Oral Facial Digital Syndrome

Also known as: OFD syndrome.

What is oral facial digital syndrome?

As the name suggests, oral facial digital syndrome is a genetic disorder that primarily affects the development of the mouth, face, fingers and toes. There are actually several different varieties of oral facial digital syndrome that fall under the umbrella term for the disease. The disease is present at birth, and symptoms can persist and worsen as a person ages.

What causes oral facial digital syndrome? 
A genetic mutation is the cause of oral facial digital syndrome. The disease can be passed along from parents to their children.

What are the symptoms of oral facial digital syndrome? 
A cleft tongue, cleft palate, abnormal teeth, a broad nose, widely spaced eyes and misshapen or extra fingers or toes are all potential symptoms of oral facial digital syndrome.

What are oral facial digital syndrome care options?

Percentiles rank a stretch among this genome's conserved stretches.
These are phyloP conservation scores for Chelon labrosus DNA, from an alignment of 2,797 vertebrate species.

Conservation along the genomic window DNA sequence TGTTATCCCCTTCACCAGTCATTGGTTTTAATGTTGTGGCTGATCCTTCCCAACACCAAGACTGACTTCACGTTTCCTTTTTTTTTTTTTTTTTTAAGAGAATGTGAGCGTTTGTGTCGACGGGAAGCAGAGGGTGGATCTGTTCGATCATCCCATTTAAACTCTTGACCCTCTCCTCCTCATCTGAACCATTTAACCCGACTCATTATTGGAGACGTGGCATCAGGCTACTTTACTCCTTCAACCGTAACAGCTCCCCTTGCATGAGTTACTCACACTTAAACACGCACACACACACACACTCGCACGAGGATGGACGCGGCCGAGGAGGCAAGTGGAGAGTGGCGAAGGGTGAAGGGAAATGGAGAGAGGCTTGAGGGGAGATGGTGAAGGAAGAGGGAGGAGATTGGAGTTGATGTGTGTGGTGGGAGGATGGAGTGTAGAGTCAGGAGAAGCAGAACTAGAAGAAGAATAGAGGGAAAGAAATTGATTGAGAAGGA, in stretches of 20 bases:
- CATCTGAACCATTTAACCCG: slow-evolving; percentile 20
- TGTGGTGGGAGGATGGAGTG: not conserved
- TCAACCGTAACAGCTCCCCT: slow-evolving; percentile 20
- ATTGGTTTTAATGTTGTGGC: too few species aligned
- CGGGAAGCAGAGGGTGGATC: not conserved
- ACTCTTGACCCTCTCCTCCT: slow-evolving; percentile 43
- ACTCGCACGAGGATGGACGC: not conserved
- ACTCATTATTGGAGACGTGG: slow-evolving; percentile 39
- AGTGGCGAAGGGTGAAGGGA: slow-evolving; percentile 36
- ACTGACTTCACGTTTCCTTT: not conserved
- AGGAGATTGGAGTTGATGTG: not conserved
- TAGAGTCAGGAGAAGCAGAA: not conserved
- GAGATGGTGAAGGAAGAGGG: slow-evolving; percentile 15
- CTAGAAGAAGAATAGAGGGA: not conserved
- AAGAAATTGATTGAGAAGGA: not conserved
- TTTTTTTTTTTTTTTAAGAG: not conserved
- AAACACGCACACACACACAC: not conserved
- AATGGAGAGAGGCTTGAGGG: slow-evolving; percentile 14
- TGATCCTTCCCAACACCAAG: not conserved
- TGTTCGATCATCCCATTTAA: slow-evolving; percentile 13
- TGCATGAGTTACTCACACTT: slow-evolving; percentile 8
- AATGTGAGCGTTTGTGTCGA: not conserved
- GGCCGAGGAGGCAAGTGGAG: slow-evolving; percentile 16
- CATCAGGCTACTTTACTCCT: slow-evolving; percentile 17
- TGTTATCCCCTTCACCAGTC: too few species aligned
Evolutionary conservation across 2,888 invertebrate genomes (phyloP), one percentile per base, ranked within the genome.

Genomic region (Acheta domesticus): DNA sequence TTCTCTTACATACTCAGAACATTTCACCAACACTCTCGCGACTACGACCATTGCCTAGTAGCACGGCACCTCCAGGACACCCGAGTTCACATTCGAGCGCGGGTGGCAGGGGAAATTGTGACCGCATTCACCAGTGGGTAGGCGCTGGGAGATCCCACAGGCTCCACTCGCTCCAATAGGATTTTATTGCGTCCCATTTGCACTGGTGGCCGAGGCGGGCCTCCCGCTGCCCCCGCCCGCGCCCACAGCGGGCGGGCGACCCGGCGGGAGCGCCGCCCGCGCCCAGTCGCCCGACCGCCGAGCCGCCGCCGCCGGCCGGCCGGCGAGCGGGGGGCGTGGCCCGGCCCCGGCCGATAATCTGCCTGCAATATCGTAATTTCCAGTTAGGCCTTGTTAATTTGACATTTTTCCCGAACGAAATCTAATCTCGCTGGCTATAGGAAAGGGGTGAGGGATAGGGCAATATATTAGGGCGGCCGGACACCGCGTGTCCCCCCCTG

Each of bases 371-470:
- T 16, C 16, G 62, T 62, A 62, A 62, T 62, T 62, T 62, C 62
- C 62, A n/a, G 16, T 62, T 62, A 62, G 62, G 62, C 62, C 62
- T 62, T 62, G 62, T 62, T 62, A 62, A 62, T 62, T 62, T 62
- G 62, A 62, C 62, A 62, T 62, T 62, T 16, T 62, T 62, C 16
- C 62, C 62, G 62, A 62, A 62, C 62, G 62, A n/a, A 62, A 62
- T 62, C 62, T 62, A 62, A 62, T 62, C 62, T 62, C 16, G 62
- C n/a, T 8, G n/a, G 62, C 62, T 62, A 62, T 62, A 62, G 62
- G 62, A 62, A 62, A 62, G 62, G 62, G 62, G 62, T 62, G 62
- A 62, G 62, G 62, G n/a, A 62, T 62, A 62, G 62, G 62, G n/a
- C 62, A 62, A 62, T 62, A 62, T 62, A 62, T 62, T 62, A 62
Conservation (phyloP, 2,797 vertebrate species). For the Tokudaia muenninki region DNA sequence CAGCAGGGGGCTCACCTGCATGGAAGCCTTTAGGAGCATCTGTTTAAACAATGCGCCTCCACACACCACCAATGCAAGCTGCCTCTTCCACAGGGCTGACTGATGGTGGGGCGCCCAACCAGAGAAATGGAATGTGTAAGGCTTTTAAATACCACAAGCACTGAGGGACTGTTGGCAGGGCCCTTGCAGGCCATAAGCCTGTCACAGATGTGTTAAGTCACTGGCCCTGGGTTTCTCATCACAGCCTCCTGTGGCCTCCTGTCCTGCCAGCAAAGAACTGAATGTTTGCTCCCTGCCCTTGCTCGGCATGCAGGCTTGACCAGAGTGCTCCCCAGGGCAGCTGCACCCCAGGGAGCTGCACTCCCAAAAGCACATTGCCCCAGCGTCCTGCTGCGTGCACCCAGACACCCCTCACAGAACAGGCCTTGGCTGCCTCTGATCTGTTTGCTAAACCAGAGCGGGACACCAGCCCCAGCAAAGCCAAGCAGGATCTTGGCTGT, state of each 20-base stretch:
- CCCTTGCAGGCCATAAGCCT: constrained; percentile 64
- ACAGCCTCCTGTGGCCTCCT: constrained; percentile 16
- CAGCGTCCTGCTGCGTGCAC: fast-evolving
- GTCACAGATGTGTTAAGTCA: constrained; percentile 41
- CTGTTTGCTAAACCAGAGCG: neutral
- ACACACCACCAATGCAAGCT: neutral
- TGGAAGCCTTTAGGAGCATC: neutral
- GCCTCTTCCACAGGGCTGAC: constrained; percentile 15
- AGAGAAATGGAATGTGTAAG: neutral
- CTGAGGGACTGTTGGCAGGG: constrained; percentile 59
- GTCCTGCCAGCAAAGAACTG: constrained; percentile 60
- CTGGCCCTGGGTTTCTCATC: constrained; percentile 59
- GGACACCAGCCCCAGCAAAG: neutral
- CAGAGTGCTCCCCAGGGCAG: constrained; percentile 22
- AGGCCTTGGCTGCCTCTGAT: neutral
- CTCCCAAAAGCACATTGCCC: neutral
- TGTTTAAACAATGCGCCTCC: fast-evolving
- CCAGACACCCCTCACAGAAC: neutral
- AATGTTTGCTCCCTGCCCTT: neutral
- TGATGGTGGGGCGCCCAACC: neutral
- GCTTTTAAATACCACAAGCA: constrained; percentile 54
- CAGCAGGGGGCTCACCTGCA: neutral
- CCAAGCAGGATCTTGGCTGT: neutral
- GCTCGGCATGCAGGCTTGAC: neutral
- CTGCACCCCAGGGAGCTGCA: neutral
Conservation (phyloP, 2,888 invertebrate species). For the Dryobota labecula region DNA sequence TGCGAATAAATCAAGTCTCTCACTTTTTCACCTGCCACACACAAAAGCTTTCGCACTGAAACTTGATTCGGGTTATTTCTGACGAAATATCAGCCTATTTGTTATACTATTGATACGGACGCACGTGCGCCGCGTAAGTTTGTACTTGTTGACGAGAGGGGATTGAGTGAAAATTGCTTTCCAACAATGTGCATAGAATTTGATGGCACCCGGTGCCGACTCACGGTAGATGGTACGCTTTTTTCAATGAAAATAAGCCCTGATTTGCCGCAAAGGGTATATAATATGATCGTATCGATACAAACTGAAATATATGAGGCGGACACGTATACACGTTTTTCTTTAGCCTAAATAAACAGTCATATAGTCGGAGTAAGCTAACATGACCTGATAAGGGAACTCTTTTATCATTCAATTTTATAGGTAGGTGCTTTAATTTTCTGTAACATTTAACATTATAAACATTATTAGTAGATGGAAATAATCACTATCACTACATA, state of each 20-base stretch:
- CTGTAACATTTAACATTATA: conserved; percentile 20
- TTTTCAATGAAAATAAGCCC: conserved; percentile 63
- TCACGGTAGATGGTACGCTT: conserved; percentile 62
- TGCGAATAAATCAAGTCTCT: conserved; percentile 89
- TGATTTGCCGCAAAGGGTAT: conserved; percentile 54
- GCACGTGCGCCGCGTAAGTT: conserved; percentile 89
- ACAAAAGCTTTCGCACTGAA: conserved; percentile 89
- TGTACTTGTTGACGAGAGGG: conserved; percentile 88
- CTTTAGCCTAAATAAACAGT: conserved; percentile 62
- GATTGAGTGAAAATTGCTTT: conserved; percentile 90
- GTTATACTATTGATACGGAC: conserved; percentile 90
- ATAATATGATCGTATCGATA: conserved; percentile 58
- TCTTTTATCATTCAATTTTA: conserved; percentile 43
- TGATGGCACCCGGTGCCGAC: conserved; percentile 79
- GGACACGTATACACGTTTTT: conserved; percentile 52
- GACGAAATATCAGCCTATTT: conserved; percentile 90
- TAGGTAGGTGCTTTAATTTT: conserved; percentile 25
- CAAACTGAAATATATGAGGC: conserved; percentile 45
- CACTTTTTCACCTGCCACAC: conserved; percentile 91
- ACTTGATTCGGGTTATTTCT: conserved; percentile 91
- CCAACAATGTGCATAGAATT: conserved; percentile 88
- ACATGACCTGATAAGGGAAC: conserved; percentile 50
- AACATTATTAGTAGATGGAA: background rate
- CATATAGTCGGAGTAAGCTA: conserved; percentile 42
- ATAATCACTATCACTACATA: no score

There is no cure for oral facial digital syndrome. The individual symptoms can be treated as they occur in order to give individuals with the disease the best quality of life possible. The Craniofacial team at Nicklaus Children’s Hospital has a large experience in treating patients with Oral Facial Digital Syndrome.  Care is individualized for each child to maximize aesthetic and functional outcomes. 

Reviewed by: Chad A Perlyn, MD

This page was last updated on: 3/22/2018 9:15:47 AM

From the Newsdesk

October Patient of the Month: Gabriela
Following an emergency C-section, Gabriela’s mother, Katherine, was shocked to see that her new baby was missing part of her face. Gabriela was born with a cleft lip and palate. Katherine researched for hours to find the best doctors to fix her daughter’s condition and came upon the craniofacial team at Nicklaus Children’s Hospital.
October Patient of the Month: Gabriela
Following an emergency C-section, Gabriela’s mother, Katherine, was shocked to see that her new baby was missing part of her face. Gabriela was born with a cleft lip and palate. Katherine researched for hours to find the best doctors to fix her daughter’s condition and came upon the craniofacial team at Nicklaus Children’s Hospital.